Nearly eight percent of Michigan’s sex offender population is made up of juveniles, according to statistics compiled by the Michigan State Police in response to a public records request from the Michigan Messenger.
The statistics further reveal that the state’s youngest registered sex offenders are 9 years old. The state counts a total of 3,563 juvenile sex offenders on the registry, all of whom were adjudicated through the state’s juvenile court system.
All sex offenders in Michigan -– juveniles and adults alike -– face a minimum of 25 years on the state registry, along with requirements to check-in regularly with law enforcement and other restrictions. The maximum registration requirement is life.
While there are relatively few 9-12 year olds on the registry (145 cases adjudicated) there are many more registered teenage sex offenders age 13-16 (2,007 cases). See the complete breakdown by age here.
“It’s shocking,” said Shelli Weisberg, legislative director for the American Civil Liberties Union of Michigan, referring to the juvenile sex offender statistics. “I’m pretty surprised at the numbers. They’re bigger than I thought they would be.”
As of November, 45,164 Michigan residents were registered sex offenders, giving the state the distinction of having the third highest ratio of sex offenders of any state in the country. According to the state’s Sex Offender Registry Act, all violations of the state’s Criminal Sexual Conduct (CSC) laws -– not just rape or child molestation -– require the perpetrator to be on the sex offender list.
Most of the juvenile sex offenders are likely only listed on the private or “law enforcement-only” registry -– not the public online registry -– but they are still subject to the quarterly registration requirements. Further penalties loom if the registrant fails to check-in on time with law enforcement.
Under the provisions of the federal Adam Walsh Child Protection and Safety Act that Michigan must comply with later this year, the state may have to do away with the private registry all together -– which could force most juvenile sex offenders onto the online registry for the duration of their registration requirements.
“Under Adam Walsh, all those kids over 14 would be on the public registry,” said Weisberg. “Every single one of them.”
The federal sex offender definition excludes juveniles less than 14 years old.
Moreover, critics of the state registry often point to the employment- and housing-denying stigma that accompanies extended punishment on the public registry long after consensual but underage sex, or other non-violent sex crimes, has triggered an offense.
One critic, a member of the Coalition for a Useful Registry and the mother of a juvenile sex offender, argues that juvenile offenders are treated more harshly than offenders age 17-21. She spoke only on the condition that her name would not be published due to fear that any publicity could harm her son.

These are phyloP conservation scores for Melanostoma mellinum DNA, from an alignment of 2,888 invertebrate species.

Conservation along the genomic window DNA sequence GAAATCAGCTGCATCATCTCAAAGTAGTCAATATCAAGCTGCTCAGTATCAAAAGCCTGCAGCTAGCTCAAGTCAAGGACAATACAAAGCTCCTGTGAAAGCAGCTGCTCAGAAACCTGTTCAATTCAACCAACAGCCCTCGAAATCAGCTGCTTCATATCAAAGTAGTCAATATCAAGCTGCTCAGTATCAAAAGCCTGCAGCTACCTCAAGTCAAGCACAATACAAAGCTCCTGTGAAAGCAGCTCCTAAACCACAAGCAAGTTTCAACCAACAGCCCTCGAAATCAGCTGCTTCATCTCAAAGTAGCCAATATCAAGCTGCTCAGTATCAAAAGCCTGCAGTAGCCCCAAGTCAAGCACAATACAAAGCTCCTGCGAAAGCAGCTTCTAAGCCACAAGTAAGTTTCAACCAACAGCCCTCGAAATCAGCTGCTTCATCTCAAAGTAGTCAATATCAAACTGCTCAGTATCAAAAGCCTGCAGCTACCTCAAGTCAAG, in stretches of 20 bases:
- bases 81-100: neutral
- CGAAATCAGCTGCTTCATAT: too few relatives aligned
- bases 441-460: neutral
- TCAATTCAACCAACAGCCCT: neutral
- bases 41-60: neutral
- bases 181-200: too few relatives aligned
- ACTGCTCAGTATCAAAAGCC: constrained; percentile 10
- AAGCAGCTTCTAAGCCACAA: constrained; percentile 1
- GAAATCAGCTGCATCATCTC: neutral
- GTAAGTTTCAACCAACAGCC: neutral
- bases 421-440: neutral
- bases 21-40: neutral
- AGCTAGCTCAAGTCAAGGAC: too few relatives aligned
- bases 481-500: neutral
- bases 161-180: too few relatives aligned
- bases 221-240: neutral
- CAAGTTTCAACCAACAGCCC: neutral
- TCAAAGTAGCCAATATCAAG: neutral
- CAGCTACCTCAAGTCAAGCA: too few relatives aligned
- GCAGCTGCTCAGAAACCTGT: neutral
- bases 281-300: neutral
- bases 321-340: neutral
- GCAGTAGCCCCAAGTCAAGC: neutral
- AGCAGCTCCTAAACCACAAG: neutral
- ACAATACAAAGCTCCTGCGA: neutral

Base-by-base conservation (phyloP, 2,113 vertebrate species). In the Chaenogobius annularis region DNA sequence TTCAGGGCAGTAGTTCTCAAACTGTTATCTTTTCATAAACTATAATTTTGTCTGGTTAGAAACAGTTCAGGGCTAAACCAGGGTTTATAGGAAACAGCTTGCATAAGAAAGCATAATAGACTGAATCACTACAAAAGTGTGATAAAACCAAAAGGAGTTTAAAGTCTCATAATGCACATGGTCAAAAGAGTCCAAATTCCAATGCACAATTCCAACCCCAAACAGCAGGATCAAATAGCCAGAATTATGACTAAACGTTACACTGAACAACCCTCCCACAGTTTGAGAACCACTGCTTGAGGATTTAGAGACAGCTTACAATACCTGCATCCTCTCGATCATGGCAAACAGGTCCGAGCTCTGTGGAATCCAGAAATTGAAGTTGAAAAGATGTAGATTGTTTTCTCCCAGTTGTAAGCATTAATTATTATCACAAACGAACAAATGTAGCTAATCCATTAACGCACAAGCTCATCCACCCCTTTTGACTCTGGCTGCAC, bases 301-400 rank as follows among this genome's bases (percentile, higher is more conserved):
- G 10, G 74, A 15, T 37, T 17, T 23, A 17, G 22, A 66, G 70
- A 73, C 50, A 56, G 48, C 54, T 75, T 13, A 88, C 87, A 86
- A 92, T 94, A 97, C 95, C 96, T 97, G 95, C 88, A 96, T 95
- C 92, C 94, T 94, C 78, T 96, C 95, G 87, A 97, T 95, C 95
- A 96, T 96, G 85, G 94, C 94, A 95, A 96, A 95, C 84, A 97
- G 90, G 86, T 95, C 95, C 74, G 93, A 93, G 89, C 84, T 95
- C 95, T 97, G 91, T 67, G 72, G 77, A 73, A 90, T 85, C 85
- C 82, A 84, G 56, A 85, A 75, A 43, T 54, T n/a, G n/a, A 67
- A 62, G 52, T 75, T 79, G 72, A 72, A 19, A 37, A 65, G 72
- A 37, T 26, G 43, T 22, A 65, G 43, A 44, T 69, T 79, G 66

She noted that in the state’s adult court system, 17 to 21-year-olds are able to petition a judge to avoid the sex offender registry and even have their convictions expunged under the provisions of the state Holmes Youthful Trainee Act (HYTA) if they successfully complete the terms of their probation. Juvenile offenders adjudicated in juvenile court, however, aren’t eligible to be granted so-called “youthful trainee” status.
“Some of our youngest juveniles are getting some of the worst sentences in all of this,” she said, adding that “for the most part, these cases come down to youthful curiosity.”
“And yet they’re made to look like the worst of the worst,” she said. “I just think we’re writing off some young lives long before we ever should be.”
She added that it would be “a real eye-opener” to many state lawmakers that so many pre-teen and teenage juvenile offenders are on the state’s sex offender registry.
Another mother of a juvenile sex offender who also spoke on the condition her name wouldn’t be published, noted that the petitioning process via HYTA was originally designed to emulate juvenile adjudication and allow some young offenders to avoid the harsh, long-term consequences of being listed on the public registry. But since 1988 and unlike many other states, juvenile records in Michigan are public.
“The kids don’t have the ability to get HYTA unless their lawyer is savvy enough to say, ‘Hey, let’s have this case heard in adult court,’ and the prosecutor says, ‘Ok, that would be better,’” she said. “The juveniles are getting left behind.”
This second mother, also involved with efforts to reform the state’s sex offender laws, says she sees a paradox in how a juvenile system meant to protect children can often have the reverse effect.
“I’ve always found it ironic that we talk the talk in terms of creating sex offender legislation that we’ve got to protect our children, but then when we come along and pass these laws and we forget that the kind of people we need to protect from these laws are juveniles,” she said. “We forget that.” ..Source.. by David Alire Garcia